A recent issue of New Scientist, not readable online, has some amazing predictions for the future from Ray Kurzweil. The basics: computing power by 2015(ish) will approach that of the human brain. By 2020(ish) that power will cost $1000. By 2030 it’ll be part of us and growing.

On nanotechnology: if we can build efficient solar panels using nanotech, we can supply all the world’s energy needs by covering 0.03% of the surface with collectors. Goodbye power problems, oil, pollution, etc. We could also use nanotech as our own nutrition source, shut off the gut and eat for pleasure but never get fat. Genetic life extension means we never die of old age, instead growing our own new organs as the old ones deteriorate.

Personally, I’m waiting for the replicator from Star Trek. Once someone builds a replicator that can replicate itself (and someone hacks the damned DRM off the thing) then all bets are off, capitalism dies and we all live happily ever after.

I love the song “Do You Realise?” by The Flaming Lips: “do you realise/that everyone/you know/someday/will die”, but there’s just a chance that they could be wrong. I would love to see a singularity (event so influential after which all previous predictions are useless) in my lifetime. Having fun waiting for it, too.

It’s easy to drag and drop stuff on the Mac; for a long time it was the only way to copy or move files and it’s still usually the most convenient. It’s also one thing that switchers from the PC take a little while to get; that whole right-click here, right-click there mentality can be hard to break. So here are a few tips for those who just haven’t got used to drag and drop yet.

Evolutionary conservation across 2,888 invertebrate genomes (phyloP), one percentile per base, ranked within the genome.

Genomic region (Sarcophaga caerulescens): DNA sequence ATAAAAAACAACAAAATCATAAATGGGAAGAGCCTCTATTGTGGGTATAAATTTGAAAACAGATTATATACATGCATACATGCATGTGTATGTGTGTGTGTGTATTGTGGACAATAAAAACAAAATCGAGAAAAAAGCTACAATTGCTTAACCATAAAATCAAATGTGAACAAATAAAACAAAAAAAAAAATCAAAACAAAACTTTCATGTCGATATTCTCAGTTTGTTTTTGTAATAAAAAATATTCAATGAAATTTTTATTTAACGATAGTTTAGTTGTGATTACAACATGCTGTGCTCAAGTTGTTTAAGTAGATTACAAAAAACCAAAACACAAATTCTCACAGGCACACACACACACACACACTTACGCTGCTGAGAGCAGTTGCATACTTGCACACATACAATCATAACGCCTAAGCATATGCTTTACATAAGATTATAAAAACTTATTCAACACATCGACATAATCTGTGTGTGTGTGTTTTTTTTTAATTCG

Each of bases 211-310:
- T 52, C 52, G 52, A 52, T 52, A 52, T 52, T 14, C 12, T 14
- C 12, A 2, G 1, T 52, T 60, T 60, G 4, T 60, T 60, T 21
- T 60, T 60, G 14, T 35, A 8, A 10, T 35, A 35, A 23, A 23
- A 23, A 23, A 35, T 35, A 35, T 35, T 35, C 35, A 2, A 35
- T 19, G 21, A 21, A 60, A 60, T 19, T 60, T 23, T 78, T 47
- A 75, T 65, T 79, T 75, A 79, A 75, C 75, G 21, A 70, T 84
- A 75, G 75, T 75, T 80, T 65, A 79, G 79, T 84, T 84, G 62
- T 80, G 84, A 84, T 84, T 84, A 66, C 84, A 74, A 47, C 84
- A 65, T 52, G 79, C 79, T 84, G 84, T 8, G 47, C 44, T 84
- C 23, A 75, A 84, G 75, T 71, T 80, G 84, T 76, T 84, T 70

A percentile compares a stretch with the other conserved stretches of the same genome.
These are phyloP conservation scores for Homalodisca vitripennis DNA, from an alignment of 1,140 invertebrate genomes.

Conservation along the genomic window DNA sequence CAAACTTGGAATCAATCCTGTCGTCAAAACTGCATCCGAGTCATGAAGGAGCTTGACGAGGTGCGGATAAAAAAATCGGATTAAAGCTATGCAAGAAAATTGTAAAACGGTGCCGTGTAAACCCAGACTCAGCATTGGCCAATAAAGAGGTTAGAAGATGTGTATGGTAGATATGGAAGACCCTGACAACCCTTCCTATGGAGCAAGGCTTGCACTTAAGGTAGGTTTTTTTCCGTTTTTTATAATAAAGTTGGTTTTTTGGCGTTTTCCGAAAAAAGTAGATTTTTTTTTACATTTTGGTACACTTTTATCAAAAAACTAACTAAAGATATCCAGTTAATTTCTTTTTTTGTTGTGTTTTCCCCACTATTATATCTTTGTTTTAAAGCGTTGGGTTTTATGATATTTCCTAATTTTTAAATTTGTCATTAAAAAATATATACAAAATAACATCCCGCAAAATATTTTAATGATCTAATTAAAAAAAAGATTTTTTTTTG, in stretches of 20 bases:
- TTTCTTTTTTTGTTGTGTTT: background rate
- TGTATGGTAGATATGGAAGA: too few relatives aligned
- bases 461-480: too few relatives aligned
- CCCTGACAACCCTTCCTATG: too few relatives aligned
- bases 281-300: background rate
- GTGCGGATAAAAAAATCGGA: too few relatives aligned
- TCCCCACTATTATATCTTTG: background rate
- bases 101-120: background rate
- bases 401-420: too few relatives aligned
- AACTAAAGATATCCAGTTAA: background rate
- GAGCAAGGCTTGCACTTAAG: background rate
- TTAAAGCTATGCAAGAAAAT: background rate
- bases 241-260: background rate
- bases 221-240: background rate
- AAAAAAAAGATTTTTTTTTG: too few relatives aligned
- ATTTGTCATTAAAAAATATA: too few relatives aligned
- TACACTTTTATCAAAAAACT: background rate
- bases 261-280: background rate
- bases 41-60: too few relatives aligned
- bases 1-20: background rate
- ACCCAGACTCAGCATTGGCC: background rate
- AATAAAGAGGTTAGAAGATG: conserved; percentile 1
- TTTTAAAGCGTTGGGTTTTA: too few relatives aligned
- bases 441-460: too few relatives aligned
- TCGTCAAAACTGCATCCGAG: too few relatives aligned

If you want to open a file in a program that didn’t create it (say, open a JPEG in Photoshop) just drag onto its icon in the dock. Easy. But if you want to import something (like a sound) into something fancy (like Final Cut Pro) you should drag and drop to the relevant (in FCP it’s the Browser) window. If that’s obscured by something else, what can you do?

First, don’t close windows that are “in the way”. Click on the window you need to bring it to the front. You may need the open windows later and closing them wastes your time. If you need to bring many Finder windows to the front, click on the Finder’s icon in the dock. Find the file and open the enclosing folder in the Finder.

If you can see the destination window, great. Drag and drop. If you can’t, start dragging anyway, then use a key command to switch to the application you want. Command-tab switches applications nicely, and you can hold your dragged item(s) until you’re finished. Just hold that mouse button down.

If your file is on the desktop, even easier. From Final Cut Pro, press F11 to clear everything out of the way, start dragging your file from the desktop, then (still holding the mouse button) press F11 again to bring your windows back, and drop the file where you need to. You can also use Exposé to move files between two osbcured Finder windows, just press F9 or F10 instead of F11 in the previous example.

So, if you’re not sure if drag and drop will work in a particular case, try it. It probably will. It’s great in InDesign to pop any file directly into a layout, too.

Hope that helped. Back to my new addiction, Second Life.

I have to sleep, so I’ll just say that Tim Burton’s new Charlie and the Chocolate Factory is not a remake of the 1971 film. I’ve never seen that one; though it was on TV a week or so ago I just couldn’t get past “The Candyman Can” within the first five minutes. Sickly.

It’s another version of the book, the great book, the wonderful kids book by Roald Dahl. It’s not nice and Willy Wonka’s not a kind gentle uncle. Willy’s a freak. This movie rocks. Enjoy!